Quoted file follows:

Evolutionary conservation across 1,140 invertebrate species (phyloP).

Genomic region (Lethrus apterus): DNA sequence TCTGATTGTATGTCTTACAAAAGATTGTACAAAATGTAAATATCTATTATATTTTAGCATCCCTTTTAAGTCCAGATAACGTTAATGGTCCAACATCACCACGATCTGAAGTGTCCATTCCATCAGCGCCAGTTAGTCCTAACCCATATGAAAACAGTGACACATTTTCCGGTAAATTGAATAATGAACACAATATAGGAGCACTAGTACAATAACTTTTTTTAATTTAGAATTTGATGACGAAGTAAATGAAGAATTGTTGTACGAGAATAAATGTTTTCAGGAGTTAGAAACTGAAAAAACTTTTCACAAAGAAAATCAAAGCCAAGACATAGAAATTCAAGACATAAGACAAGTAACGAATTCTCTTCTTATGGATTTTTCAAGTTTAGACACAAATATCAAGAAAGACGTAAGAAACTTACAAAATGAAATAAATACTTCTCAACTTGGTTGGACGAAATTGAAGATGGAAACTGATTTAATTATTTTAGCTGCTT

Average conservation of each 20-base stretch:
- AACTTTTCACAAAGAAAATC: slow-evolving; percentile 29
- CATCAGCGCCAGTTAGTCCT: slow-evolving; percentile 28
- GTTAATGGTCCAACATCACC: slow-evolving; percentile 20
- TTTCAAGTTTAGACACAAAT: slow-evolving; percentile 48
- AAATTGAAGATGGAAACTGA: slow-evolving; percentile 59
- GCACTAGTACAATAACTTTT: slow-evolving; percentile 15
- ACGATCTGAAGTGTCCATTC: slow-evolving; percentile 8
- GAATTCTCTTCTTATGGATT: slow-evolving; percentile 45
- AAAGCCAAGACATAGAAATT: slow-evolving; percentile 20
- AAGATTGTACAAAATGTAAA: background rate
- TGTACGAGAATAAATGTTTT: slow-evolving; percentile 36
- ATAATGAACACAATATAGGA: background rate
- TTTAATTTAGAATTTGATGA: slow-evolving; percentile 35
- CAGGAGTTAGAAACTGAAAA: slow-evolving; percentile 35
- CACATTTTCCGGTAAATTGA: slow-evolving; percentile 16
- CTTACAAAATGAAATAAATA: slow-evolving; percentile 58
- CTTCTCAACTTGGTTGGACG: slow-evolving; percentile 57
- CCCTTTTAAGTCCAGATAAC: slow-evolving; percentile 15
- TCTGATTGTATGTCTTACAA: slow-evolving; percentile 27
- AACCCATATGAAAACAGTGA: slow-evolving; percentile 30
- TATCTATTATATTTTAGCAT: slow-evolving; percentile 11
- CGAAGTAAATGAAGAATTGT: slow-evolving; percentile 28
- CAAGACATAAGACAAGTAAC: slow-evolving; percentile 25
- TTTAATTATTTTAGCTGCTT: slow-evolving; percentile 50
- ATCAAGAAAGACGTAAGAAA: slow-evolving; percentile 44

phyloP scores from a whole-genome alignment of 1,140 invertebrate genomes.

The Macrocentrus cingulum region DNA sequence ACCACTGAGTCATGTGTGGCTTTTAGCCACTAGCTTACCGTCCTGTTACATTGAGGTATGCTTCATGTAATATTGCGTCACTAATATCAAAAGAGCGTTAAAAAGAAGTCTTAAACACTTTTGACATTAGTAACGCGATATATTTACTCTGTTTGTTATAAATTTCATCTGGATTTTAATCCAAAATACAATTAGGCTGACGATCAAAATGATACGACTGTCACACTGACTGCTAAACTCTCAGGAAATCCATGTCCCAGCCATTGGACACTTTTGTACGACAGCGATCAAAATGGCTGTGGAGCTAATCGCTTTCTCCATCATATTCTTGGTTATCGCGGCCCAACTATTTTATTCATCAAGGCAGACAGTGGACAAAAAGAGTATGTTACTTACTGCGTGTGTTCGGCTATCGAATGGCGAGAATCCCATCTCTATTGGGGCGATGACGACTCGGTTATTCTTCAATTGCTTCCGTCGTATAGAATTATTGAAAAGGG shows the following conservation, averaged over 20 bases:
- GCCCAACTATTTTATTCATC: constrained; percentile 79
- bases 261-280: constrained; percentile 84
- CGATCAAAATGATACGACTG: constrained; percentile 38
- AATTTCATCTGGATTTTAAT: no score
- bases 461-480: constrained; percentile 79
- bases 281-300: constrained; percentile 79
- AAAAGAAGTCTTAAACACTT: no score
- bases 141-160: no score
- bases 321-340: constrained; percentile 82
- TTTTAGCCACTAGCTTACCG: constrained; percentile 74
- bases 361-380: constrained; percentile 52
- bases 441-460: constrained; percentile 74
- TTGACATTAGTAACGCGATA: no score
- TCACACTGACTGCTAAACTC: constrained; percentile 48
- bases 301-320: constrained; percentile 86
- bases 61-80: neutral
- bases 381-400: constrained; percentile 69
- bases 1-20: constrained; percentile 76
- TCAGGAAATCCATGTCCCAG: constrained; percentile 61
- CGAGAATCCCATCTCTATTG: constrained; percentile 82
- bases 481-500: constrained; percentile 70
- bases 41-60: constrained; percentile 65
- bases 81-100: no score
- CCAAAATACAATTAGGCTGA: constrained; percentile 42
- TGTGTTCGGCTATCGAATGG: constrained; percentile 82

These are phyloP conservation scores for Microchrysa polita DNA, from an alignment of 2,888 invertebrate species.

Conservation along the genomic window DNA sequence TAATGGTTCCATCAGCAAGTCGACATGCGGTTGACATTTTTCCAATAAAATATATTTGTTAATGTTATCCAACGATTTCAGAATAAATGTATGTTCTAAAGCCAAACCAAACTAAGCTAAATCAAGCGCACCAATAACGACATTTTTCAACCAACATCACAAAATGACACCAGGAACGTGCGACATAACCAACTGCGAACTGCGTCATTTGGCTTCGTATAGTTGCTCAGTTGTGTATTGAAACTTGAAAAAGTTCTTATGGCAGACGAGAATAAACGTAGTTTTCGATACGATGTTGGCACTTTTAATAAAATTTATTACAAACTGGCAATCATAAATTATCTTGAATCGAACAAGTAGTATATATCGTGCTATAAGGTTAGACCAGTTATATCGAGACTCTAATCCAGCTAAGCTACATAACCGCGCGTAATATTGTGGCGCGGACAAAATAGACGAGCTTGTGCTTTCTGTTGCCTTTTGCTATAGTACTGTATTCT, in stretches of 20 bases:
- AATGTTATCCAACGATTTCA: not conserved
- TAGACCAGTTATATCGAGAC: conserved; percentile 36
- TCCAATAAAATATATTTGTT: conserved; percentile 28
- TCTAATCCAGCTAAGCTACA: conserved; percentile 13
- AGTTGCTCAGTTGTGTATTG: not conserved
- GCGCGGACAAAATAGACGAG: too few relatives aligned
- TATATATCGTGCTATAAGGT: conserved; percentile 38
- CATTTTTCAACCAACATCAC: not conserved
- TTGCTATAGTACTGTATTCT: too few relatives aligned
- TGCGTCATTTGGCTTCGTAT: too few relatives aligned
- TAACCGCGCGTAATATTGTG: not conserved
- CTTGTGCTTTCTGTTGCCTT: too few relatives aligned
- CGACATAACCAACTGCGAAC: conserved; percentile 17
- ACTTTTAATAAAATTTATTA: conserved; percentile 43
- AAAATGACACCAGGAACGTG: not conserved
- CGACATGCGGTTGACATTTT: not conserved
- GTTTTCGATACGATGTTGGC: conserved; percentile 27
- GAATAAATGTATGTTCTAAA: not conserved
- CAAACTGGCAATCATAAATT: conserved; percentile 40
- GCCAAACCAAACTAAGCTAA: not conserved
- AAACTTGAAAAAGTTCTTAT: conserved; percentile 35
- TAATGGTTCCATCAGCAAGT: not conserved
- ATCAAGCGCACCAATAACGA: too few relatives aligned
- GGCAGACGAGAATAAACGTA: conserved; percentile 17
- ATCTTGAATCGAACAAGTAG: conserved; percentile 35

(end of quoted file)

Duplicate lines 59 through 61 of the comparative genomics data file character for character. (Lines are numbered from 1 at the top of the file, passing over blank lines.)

- TAGACCAGTTATATCGAGAC: conserved; percentile 36
- TCCAATAAAATATATTTGTT: conserved; percentile 28
- TCTAATCCAGCTAAGCTACA: conserved; percentile 13